Who’s really taking Frankie To Hollywood?
THE INSIDE STORY OF THE GROUP THAT THIS WEEK MADE TOP TEN HISTORY
FOR connoisseurs of show-business hype, it’s a story to savour. The pop reporter from The Sun newspaper was desperate for a new exclusive on Frankie Goes To Hollywood. ‘What’s happening to them today?’ he asked the director of their record company.
The truth was—
Their latest video hadn’t been banned that week. Nor had they been attacked that day for the blatant sexual message in the lyrics of their latest hit. Nevertheless, the myth machinery had to be fuelled…
Paul Morley, director of ZTT Records, knew that better than most. He’d been a pop reporter himself before leaving rock journalism to help guide Frankie Goes To Hollywood to the top of the rock charts. He wasn’t going to miss the chance of a big newspaper splash.
So he told them a lie. The Frankies support Arthur Scargill, he said. They’ve presented him with a baseball hat to replace the one he lost on the picket line. Two days later the ‘story’ duly appeared with the headline: ‘Frankies furore over Scargill.’
Today Paul Morley’ recounts the story with a Macmavellian glee. ‘Tactics is such it crude word.’ he says. ‘It’s more of a delight.’
Chicanery, bluff and simple backstabbing are hardly new territories to the world of the big record companies, but even they privately admit they have been taught a lesson in marketing and media manipulation by the group who in just a few weeks have zipped from being little more than a bunch of Liverpool youngsters to one of the fastest selling groups in British pop history.
Frankie Goes To Hollywood are currently at Numbers One and Three in the Top Ten. They have sold four and a half million copies of their first hit Relax. Two Tribes currently Number One, will almost certainly match that figure. Not since March 26, 1964, when the Beatles released Can’t Buy Me Love has a British record sold so many copies so quickly.
It is the legacy of every group to come oout of Liverpool to be dubbed ‘The New Beatles,’ but the Frankies—
They did it by recognising that the quickest way to become over-night hits was to get their record banned and arouse adult public opinion and the pop establishment against them. If they could do that, they reasoned, the kids would love them, so they wrote their lyrics accordingly.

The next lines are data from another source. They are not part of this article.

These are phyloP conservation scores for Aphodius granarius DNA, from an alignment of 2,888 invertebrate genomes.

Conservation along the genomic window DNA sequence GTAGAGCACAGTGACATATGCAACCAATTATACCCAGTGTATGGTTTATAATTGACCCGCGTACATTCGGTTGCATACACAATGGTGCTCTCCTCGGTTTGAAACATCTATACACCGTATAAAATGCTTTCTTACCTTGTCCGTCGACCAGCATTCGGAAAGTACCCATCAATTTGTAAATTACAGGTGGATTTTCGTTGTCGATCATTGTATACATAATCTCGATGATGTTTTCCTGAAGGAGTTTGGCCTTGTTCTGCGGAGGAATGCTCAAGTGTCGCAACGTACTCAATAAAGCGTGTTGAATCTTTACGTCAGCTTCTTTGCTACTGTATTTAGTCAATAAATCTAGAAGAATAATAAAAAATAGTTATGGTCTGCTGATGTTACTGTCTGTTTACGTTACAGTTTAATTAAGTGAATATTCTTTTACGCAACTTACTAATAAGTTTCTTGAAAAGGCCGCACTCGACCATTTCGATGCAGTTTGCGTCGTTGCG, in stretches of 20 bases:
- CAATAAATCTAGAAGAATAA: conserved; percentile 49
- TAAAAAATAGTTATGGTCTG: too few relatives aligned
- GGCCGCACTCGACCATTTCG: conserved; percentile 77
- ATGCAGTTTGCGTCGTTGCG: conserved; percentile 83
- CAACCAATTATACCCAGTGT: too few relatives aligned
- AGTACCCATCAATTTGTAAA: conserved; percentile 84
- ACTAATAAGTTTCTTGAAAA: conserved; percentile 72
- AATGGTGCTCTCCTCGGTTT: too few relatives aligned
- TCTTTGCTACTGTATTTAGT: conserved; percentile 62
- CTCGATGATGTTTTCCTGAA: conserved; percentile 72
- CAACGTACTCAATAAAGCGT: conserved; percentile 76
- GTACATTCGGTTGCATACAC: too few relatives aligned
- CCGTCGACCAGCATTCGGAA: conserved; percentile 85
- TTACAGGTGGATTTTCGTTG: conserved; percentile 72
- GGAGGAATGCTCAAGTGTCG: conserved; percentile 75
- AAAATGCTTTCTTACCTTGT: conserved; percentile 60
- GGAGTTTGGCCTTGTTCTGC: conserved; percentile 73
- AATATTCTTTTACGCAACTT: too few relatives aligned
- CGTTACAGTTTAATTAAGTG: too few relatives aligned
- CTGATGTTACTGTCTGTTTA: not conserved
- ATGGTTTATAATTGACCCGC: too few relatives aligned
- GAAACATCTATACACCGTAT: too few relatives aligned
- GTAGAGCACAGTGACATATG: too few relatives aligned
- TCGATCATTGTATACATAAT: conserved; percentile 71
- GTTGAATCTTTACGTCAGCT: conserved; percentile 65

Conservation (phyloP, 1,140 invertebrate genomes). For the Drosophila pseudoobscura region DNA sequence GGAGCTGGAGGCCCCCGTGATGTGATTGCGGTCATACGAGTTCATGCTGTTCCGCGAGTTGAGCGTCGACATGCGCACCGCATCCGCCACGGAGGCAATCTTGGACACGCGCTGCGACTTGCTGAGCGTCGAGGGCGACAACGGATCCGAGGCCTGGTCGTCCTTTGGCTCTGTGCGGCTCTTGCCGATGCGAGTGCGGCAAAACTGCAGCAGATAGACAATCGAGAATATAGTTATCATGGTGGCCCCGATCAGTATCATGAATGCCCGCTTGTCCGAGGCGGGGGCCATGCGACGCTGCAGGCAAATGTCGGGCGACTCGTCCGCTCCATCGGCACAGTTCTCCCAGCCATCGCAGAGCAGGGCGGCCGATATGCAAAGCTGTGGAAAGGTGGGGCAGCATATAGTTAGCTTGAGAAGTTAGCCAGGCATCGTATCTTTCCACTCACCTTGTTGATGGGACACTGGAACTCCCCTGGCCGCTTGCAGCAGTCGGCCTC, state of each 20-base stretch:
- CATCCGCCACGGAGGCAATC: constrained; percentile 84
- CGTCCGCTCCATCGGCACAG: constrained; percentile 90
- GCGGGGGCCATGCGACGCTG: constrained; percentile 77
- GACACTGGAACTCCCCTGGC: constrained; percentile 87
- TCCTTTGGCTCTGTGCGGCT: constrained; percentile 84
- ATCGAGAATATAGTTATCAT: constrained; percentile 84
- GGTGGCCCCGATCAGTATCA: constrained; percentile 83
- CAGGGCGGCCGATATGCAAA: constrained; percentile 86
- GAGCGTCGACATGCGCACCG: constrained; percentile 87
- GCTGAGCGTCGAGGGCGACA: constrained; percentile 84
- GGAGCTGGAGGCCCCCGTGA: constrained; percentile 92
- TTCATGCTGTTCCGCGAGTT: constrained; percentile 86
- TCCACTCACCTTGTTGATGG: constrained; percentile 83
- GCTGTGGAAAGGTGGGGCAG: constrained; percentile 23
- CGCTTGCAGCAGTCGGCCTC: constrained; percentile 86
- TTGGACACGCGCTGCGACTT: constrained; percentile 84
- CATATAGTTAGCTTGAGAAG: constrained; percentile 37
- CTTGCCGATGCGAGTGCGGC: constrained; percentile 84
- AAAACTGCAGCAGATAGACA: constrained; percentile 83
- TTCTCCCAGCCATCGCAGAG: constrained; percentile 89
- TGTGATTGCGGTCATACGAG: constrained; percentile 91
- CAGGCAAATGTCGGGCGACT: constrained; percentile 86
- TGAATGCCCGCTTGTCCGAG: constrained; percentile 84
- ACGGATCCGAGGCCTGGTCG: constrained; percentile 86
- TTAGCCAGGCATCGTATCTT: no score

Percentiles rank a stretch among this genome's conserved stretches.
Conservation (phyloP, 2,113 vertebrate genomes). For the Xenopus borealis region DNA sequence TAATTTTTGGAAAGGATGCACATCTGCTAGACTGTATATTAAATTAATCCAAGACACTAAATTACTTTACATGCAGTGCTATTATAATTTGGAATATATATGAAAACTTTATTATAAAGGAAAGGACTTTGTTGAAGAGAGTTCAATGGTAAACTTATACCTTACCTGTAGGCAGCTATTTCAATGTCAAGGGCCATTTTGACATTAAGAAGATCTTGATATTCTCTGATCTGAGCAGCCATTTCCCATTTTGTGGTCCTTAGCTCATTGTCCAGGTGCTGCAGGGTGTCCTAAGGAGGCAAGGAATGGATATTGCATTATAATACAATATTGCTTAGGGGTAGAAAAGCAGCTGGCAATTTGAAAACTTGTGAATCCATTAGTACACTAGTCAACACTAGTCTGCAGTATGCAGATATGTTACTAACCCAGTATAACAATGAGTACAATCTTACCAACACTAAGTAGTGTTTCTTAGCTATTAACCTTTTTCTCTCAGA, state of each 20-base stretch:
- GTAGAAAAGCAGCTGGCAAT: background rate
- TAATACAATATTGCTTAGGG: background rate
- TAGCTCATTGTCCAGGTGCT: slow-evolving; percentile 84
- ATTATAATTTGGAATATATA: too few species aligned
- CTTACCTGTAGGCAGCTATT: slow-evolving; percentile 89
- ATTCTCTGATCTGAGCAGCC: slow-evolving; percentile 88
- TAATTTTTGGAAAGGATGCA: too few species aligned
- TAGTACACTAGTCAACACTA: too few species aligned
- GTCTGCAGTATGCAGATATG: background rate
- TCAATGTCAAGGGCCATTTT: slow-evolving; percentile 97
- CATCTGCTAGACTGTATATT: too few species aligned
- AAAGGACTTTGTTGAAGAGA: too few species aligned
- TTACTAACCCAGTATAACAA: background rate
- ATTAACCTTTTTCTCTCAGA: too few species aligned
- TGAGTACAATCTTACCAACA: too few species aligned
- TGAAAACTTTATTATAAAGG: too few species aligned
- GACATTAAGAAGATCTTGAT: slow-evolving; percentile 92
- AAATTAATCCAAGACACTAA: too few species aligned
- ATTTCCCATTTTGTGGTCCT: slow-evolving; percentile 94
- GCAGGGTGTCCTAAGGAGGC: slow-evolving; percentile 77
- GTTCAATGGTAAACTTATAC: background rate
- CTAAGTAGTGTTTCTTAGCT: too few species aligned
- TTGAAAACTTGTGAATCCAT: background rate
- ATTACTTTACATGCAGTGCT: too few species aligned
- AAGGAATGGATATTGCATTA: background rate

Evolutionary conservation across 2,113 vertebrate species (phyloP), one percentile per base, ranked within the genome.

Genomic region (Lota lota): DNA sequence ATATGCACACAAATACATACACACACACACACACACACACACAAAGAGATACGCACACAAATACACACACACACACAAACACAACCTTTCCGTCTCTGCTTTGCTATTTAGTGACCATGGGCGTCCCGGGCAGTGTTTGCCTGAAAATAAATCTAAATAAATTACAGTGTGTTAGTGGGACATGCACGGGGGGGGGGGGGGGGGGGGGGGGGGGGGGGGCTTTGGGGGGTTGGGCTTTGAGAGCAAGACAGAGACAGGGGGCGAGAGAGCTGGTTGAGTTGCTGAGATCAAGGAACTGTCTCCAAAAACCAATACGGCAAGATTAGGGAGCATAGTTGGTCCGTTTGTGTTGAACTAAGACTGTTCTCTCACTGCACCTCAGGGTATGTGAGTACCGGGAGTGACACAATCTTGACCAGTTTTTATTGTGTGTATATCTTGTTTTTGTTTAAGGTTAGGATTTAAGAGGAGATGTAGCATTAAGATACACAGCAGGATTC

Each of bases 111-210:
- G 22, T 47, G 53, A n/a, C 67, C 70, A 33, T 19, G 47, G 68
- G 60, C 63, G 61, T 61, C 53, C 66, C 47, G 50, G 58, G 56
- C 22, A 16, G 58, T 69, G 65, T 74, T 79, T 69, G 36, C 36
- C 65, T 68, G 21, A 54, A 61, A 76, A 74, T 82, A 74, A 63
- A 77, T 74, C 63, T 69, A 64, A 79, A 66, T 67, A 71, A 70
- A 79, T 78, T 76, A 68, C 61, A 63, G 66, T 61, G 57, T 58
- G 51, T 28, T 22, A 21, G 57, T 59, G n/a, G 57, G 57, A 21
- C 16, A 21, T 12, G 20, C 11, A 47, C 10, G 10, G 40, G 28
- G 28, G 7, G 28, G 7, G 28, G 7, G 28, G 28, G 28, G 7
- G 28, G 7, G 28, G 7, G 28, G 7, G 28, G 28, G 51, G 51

Then star Top Of The Pops DJ Mike Read denounced the words to Relax for their obscene content, declaring that he wouldn’t play their record, so that everybody wanted to know—
Pretty soon the record was zooming up the charts and it was then that the group’s managers let it be known that three out or the five in the band were gay. That meant more headlines, more controversy.
A first time big hit, pop law dictates, must be followed by an even bigger smash, for the dangers of losing momentum are enormous. Two Tribes, like Relax, had the merit of being a great record to dance to, but the Frankies’ success owed much to their image, so how to continue building the legend which would in turn create monster sales?
The answer was simply: Follow the formula. The group shot a controversial video which showed Presidents Reagan and Chernenko brutally slugging with each other in a prelude to some nuclear holocaust. It was a typical piece of pop video nonsense but predictably, and perhaps correctly, the Top Of The Pops producers were nervous.
They wouldn’t show the video. Another’BBC ban the Frankies’ story was about to break.
In his office this week Morley explained his philosophy: ‘The whole music industry is a con. But most record companies do it in a banal way. They don’t appreciate their power to influence young people. Maybe we’re replacing it with another con, but it’s one that cares about people.’
What Frankie Goes To Hollywood share with the Beatles and The Rolling Stones is a name that makes you wonder who thought of it and how they got it. In fact it came from a headline they saw in a magazine article about Frank Sinatra and to be fair, there is a kind of genius in picking the right name.
It is genius, however, that is lost on the father of Holly Johnson, the group’s lead singer. Mr Eric Johnson, an eminently sensible taxi driver, said of the superstar son who used to work at the Liverpool Pizza restaurant:
‘When Holly used to come home with his spiky hair all colours I would walk the other way—I called him a lazy swine. I didn’t believe he would make it until he was actually on Top Of The Pops.’
Holly himself, whose great joy was to pull up outside his parents’ modest home in a five-door limousine, professed to be less surprised.
‘I have catholic tastes from T Rex to Beethoven’s Erocia. But we intend to make our own kind of music. We won’t be exploited.’
Perhaps he won’t. But if Frankie Goes To Hollywood hadn’t exploited others it is doubtful if Frankie would be going anywhere.